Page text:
Article by: Umhlanga Attorney - Fawzia Khan
Marriages out of community of property after 1 November 1984 (being the date of commencement of the Matrimonial Property Act) are either with or without the accrual system. This means the parties can decide whether or not to allow for a determination to be made of the value of the assets which accrued whilst they are married. If you were married out of community of property, prior to 1 November 1984 there was no accrual option available. Hence unless there’s a divorce settlement agreement to the contrary, the estates of spouses married out of community of property each retain their separate estates and there is no sharing of assets on divorce.
However, if such a person is now in the process of getting divorce, you can, notwithstanding the fact that the estates of you and your spouse are separate, still claim a share in your spouse’s estate. How is that possible you may ask? Well it’s done through a “redistribution of assets” and is specific to older marriages before 1 November 1984.
The court will only grant a redistribution of assets order in terms of Section 7(3) of the Divorce Act. This section of the Act allows a court to make a division of the assets of the parties, even though they are married out of community of property. The marriage must be out of community of property without accrual. It must have been entered into before the commencement of the Matrimonial Property Act.
It is not automatic and it’s made on application by one of the spouses (usually the wife) and the court can then order that such assets be transferred to the other spouse. The court must be satisfied that it would be just and equitable that such a division or transfer of assets is done. Assets include pension interest. The rationale for this provision was that a redistribution of assets was necessary in order to redress some of the financial imbalance usually suffered by the wife. In deciding whether or not to allow for a redistribution of assets, the court will also look at what contribution a spouse may have made either directly or indirectly in enhancing the value of the estate of the other spouse. These may also include the domestic and household duties fulfilled by the wife, (whose role should not be viewed in any lesser light than what income her husband generated. The means and needs of the parties would also be considered.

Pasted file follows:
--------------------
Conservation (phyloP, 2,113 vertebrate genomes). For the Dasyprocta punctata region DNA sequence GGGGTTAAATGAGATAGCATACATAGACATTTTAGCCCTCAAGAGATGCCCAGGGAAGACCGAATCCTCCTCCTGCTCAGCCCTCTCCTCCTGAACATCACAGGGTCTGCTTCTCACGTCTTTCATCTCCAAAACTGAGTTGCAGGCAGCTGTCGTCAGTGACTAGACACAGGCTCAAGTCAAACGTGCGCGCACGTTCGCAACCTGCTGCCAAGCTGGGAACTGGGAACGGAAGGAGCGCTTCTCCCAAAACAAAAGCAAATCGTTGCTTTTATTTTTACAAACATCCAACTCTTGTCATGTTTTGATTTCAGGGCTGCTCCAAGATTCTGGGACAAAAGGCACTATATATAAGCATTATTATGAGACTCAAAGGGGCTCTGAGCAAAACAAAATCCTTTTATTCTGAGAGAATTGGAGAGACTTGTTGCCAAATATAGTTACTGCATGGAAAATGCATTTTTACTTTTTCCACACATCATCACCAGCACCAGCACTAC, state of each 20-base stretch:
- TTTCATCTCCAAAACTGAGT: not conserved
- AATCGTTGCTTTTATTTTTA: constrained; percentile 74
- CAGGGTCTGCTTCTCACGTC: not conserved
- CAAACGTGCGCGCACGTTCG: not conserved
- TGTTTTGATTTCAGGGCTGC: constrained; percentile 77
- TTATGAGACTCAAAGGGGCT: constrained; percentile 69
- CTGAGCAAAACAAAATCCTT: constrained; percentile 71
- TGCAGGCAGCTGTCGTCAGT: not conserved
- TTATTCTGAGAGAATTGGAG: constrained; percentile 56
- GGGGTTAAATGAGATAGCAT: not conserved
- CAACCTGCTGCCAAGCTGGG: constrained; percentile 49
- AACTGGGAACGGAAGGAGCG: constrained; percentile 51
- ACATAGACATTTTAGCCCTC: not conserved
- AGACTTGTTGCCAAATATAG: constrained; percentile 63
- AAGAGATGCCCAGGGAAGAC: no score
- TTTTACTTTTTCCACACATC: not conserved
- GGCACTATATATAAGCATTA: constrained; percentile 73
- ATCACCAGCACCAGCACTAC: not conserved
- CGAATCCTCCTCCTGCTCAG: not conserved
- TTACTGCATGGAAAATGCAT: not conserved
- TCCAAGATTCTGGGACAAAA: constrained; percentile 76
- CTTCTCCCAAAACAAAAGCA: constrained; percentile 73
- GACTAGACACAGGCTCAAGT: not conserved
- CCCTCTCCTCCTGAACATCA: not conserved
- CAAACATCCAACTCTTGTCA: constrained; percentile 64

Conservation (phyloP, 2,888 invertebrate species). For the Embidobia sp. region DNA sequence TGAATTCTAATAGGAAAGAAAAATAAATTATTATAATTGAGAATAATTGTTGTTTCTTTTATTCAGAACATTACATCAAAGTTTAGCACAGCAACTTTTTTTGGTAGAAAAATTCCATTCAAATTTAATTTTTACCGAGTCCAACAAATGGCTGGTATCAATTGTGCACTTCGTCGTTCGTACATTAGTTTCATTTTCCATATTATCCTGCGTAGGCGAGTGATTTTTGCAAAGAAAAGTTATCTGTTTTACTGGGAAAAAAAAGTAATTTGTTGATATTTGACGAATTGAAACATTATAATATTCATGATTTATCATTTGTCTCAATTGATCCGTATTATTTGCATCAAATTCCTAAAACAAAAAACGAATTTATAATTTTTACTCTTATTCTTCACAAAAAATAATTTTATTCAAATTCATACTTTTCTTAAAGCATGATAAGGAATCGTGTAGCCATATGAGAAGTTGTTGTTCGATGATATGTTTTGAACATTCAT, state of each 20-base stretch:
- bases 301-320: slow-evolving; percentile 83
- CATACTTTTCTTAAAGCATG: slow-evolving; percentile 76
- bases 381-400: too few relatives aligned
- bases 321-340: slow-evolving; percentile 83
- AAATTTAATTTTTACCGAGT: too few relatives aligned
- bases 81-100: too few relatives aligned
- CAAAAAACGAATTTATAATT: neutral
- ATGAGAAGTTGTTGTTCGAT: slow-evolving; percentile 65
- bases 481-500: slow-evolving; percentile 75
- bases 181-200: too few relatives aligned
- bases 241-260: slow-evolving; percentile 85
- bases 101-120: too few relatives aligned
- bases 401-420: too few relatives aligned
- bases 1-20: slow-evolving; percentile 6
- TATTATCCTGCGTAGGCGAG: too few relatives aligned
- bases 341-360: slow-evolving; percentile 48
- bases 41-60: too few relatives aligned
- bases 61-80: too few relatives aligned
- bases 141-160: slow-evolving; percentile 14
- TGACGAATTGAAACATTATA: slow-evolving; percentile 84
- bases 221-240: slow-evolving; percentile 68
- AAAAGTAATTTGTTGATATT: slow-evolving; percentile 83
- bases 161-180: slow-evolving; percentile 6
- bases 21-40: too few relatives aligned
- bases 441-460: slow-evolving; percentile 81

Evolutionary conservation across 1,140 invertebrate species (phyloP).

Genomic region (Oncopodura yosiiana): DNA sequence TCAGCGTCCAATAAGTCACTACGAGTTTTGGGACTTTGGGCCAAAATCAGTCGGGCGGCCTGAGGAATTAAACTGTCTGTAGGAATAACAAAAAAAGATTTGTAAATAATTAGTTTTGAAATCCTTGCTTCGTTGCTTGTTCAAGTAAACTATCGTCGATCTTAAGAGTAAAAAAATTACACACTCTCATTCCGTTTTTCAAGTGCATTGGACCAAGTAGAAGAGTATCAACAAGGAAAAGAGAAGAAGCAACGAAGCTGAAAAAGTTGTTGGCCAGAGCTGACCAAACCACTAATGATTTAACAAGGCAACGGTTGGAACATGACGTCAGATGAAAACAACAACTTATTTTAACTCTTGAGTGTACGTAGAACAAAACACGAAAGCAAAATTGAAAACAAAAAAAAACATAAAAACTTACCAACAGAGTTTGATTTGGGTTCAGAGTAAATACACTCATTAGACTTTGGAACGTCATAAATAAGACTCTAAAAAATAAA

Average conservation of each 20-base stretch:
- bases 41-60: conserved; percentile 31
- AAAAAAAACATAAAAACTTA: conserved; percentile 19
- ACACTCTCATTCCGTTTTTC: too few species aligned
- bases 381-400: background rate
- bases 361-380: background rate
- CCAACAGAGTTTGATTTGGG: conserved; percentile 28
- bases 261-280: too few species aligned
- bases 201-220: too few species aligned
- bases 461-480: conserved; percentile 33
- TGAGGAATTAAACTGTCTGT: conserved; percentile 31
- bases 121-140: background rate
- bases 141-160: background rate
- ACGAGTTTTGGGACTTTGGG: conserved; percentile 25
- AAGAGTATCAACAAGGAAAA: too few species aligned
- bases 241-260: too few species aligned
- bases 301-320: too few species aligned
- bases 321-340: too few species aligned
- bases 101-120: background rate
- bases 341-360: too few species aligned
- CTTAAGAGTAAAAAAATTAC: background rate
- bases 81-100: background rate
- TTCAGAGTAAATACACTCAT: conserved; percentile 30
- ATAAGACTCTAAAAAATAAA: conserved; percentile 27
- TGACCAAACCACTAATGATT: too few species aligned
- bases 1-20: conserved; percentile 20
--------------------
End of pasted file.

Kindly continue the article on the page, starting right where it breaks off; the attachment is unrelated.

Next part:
If a spouse has assets in a trust, the court can still take those assets into account, if that spouse had control of the trust and it’s found to be just and equitable to do so.
Our courts have also held that even if a person is married without accrual and proceeds to transfer assets to a trust, in order to avoid accrual of assets, and continues to control that trust, then he is seen as the alter ego of the trust. This can allow a creditor to lodge a claim in the trust property. Similarly, if a spouse starts to remove assets in a joint estate (in community of property) pending divorce, the other spouse may bring an anti-dissipatory interdict to prevent him or her from such conduct.
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